Snow: it’s no joke

Kayla Ebner, Managing Editor

It seems that many students on campus are a tad confused about the conditions that warrant the cancellation of classes and other university operations. In the month of March, we had a snow storm, a nor’easter, a fake snow storm, and a couple instances of some flurries.

The nor’easter came on Friday, March 2 and brought with it insane winds and lots of rain. Students walking around campus were blown around like leaves and trees and limbs were knocked down easily. In Newport, the Claiborne Pell Newport Bridge closed for multiple hours after a tractor-trailer was knocked over by the strong winds. According to a report by CBS Boston sent out that day, winds in that area reached over 50 mph.

In an email sent out by Ed Fitzpatrick on behalf of RWU’s Parking and Transportation, they announced that the Rhode Island Turnpike and Bridge Authority closed the Mt. Hope Bridge to all “high profile vehicles,” including the RWU shuttles which transport students to and from Baypoint, which houses hundreds of students. The email also stated that they would be running the shuttle “in a northerly loop over the Braga Bridge in Fall River to Rt. 24” to accommodate for this restriction. This route takes an hour to complete.

Despite these extreme conditions, classes were not cancelled and students made the dangerous walk/drive to class.

Junior Shannon Cronin had to drive home that night for a family event and described the driving conditions.

“I remember not being able to see the cars in front of me,” Cronin said. “I was driving so intensely and holding the steering wheel because my car was swaying with the wind.”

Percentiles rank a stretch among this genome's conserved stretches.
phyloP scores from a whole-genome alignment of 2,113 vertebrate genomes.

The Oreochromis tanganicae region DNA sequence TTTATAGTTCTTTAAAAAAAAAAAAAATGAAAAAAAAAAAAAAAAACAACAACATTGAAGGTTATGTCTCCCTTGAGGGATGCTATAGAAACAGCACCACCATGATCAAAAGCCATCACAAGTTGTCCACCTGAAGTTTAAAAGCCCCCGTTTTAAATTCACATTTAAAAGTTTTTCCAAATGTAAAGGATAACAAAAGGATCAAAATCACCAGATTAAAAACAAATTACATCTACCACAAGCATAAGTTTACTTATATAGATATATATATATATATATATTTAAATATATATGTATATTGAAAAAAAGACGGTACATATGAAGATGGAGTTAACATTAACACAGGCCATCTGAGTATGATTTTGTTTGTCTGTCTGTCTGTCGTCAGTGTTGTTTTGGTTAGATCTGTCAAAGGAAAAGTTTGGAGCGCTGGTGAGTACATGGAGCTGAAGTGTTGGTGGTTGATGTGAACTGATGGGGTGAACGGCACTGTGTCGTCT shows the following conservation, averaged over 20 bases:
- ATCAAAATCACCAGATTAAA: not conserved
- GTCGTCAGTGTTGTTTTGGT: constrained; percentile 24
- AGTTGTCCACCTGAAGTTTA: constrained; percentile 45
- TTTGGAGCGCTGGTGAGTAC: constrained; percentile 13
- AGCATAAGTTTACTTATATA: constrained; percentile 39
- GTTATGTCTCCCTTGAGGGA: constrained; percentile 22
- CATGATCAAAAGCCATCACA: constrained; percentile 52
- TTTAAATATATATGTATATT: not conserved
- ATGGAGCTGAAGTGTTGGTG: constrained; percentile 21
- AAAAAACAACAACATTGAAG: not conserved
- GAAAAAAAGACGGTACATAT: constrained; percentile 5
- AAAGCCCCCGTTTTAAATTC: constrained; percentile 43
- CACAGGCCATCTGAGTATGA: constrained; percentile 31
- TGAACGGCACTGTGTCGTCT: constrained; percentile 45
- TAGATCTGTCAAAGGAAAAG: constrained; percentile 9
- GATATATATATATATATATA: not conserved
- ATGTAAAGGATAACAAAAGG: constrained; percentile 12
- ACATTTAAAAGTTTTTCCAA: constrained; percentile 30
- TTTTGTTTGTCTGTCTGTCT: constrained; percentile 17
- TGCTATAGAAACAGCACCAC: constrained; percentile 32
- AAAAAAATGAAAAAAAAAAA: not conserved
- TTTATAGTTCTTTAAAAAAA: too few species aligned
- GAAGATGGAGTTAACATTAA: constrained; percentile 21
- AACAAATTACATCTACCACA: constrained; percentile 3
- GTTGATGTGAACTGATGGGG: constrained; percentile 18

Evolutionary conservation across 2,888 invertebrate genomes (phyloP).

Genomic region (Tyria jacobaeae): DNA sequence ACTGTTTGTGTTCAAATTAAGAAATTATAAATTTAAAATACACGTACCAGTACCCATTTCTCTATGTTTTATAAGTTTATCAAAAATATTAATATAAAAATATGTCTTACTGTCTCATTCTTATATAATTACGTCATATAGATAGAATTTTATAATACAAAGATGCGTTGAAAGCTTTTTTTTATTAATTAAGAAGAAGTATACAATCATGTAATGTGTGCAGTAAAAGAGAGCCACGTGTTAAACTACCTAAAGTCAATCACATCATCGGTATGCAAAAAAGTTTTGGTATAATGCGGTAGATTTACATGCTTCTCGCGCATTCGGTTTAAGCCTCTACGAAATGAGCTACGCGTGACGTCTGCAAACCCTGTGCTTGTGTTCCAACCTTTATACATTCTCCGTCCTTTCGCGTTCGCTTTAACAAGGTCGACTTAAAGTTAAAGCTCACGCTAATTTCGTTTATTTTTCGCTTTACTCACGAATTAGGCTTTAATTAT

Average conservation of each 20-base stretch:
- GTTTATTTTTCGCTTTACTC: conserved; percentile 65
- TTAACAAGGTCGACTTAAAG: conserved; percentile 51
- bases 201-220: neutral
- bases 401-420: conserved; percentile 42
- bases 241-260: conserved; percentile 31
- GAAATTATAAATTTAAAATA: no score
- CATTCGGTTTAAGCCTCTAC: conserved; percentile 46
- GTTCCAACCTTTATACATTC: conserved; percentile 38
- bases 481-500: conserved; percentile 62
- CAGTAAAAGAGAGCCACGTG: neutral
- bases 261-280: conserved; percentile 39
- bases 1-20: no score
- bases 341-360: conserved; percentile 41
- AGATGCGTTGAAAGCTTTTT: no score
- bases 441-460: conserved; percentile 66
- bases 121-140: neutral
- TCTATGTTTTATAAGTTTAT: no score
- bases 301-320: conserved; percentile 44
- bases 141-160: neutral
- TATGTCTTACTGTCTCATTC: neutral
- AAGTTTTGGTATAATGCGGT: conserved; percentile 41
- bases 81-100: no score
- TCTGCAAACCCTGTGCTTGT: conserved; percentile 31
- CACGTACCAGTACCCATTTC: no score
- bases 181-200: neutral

Over spring break on Tuesday, March 13, RWU announced that the university would move to “Operating Level 4 (All University Operations Canceled; Essential Services Personnel Only) at 7 a.m.” on both the Bristol and Providence campuses due to a snowstorm approaching. According to Mark Searles, WJAR Chief Meteorologist, the area got approximately 11 inches of snow during this storm. An appropriate amount to cancel classes, but unfortunately, no one was really on campus.

Most recently, on Monday, April 2, a few inches of snow fell upon the RWU campus, but it caused a lot more trouble for some students commuting after Easter than it was predicted to. I personally drove to school this same morning and did not exceed 60 mph the whole way because my car was sliding a lot and it was difficult to keep control of the car at times. It took me over a half hour longer than it usually does for me to get to school. 

Junior Lexi Gurney also drove to school that morning and spun out on the highway, hitting the median with the front of her car. She thinks she either hit a patch of ice or hydroplaned, then fishtailed and hit the median.

“The conditions were very unsafe,” Gurney said. “The highways were all slush.”

Lexi was stressed out because she had to give a speech in her public speaking class, and her professor mentioned that the students were not to miss a speech unless they had a very legitimate reason. She chose to drive even though the snow was worse than it was supposed to be when she woke up.

 In RWU’s Emergency Response Plan, most recently updated in March of 2013, it details the “Operating Levels” for emergency planning and response purposes, but does not describe the conditions which would cause class cancellations.

I do believe that RWU gets it mostly right when it comes to snow, but it was definitely unsafe to drive that morning, and it wasn’t safe to be out during the nor’easter on March 2.